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Road Rage: Are Our Patients Driving Angry?

Road Rage: Are Our Patients Driving Angry?


Psychiatric Times April 2005
Vol. XXII
Issue 4


Road rage is a topic that has received much attention recently with reports of serious incidents appearing in the media on an almost daily basis. Road rage has no standard definition, although it has been defined as a situation where "a driver or passenger attempts to kill, injure or intimidate a pedestrian or another driver or passenger or to damage their car in a traffic incident" (Smart and Mann, 2002a). Newspaper reports on road rage have greatly increased in Canada (Smart and Mann, 2002b) and the United States (Fumento, 1998) making it seem like a new phenomenon. However, historical References to road rage can be found as early as 420 B.C.E. in Sophocles' play Oedipus the King (Roche, 2001); a road rage incident is the reason why Oedipus kills his father. The life of Lord Byron contains several incidents of road rage (Smart et al., unpublished data).

Prevalence of Road Rage

Several studies have established that road rage is a common and dangerous experience. Deaths and injuries have been reported in Australia (Harding et al., 1998), Canada (Smart and Mann, 2002b), the United Kingdom (Joint, 1997) and the United States (Batten et al., 2000; James and Nahl, 2000). Wells-Parker et al. (2002) conducted a national U.S. survey of 1,382 adult drivers and found that 30% complained about other drivers; 17% had yelled at other drivers; 3% had chased other drivers or prevented others from passing; and about 1% to 2% had gotten out of their cars to hurt or argue with other drivers, had deliberately hit other cars, or had carried a weapon. In Arizona, 34% of 790 drivers surveyed had made obscene gestures or cursed angrily, and 28% had aggressively followed or blocked other vehicles (Miller et al., 2002). About 11% always (4%) or sometimes (7%) carried a gun in their cars, and hostile behavior while driving was much more common among drivers who had guns.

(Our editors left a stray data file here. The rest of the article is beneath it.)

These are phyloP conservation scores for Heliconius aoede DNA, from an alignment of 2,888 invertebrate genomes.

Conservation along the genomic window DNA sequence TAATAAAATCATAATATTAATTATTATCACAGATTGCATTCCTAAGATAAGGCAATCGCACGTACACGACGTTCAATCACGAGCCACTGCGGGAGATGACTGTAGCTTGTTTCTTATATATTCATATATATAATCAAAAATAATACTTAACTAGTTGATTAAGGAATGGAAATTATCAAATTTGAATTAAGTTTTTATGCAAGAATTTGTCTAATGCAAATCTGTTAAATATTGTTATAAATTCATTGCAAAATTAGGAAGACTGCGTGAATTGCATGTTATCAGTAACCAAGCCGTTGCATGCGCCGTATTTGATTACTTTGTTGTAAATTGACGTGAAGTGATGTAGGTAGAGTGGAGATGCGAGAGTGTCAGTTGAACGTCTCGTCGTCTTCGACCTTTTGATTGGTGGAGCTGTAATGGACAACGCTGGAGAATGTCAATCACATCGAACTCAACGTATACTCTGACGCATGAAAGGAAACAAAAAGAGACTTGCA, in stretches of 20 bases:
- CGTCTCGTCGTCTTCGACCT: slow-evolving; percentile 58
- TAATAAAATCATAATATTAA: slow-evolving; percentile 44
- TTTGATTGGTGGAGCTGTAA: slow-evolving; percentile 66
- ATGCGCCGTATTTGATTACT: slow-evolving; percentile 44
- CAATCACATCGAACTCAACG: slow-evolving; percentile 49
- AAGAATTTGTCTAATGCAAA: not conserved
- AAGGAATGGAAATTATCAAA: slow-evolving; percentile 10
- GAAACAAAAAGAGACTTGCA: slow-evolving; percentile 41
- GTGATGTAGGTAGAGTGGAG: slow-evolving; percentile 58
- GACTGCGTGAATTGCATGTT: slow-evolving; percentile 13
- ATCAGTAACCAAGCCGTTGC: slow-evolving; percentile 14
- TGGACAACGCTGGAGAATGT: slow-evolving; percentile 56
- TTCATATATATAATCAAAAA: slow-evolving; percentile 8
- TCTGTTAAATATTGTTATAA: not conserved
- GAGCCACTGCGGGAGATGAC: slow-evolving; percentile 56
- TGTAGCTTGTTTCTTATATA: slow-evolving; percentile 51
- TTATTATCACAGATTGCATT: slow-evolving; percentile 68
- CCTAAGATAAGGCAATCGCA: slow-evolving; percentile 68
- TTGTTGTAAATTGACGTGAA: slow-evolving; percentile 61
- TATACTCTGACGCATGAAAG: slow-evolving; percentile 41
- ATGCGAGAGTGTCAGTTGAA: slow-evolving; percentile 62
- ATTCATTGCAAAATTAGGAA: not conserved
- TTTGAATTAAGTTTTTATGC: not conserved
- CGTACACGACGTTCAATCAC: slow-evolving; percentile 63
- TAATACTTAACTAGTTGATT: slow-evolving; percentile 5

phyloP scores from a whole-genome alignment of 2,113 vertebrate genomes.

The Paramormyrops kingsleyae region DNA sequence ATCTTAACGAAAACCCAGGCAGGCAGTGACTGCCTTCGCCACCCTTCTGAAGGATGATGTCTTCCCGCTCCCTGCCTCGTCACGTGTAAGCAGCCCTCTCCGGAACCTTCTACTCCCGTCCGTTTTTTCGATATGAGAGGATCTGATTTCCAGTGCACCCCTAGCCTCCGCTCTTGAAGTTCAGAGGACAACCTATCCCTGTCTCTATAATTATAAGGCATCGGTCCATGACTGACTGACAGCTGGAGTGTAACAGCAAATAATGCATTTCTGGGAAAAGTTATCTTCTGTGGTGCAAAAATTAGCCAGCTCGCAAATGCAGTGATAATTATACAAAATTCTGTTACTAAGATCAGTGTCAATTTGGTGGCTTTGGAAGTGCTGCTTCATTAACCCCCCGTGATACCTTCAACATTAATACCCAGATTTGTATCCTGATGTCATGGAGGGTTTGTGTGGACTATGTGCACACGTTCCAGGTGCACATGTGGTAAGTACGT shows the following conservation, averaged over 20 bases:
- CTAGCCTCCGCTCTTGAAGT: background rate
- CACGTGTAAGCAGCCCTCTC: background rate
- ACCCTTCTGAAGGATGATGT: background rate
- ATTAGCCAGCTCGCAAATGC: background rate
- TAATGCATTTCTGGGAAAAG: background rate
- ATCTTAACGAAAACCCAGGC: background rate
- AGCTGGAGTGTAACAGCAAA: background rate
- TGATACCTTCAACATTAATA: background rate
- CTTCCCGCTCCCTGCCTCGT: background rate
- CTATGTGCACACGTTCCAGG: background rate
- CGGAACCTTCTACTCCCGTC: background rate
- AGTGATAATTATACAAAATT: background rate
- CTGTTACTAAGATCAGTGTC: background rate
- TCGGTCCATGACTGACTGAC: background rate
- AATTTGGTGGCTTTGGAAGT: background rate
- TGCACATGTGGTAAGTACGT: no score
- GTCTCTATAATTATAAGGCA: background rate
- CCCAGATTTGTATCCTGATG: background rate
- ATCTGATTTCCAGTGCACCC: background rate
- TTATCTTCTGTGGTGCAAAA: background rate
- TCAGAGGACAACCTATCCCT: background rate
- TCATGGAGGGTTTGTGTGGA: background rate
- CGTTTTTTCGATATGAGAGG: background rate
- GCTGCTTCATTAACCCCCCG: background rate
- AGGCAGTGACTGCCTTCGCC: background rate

Smart et al. (2003b) found that about half of 1,395 adult survey respondents (46.6%) in Ontario, Canada, were shouted at, cursed at or had rude gestures directed at them in the past year, and 7.2% were threatened with personal injury or car damage. This study and others found that road rage is more common among males and younger drivers. Road rage perpetration is also more common for drivers who often drive on busy roads and those who drive high-performance cars (Smart et al., 2004).

There is frequently an overlap between victims of road rage and its perpetrators. Fong et al. (2001) studied the experience of road rage in 131 general practice clinic attendees in England, and found that 53% reported a recent incident of road rage. Among these, the investigators identified victims, perpetrators and a mixed group, noting that perpetrators often characterized themselves as victims as well. In a representative sample of 2,610 adults, road rage perpetrators were more than five times as likely to report being victims as well in comparison to non-perpetrators (Asbridge et al., 2003). These observations are consistent with other areas of violence where perpetration and victimization are frequently found to occur together.

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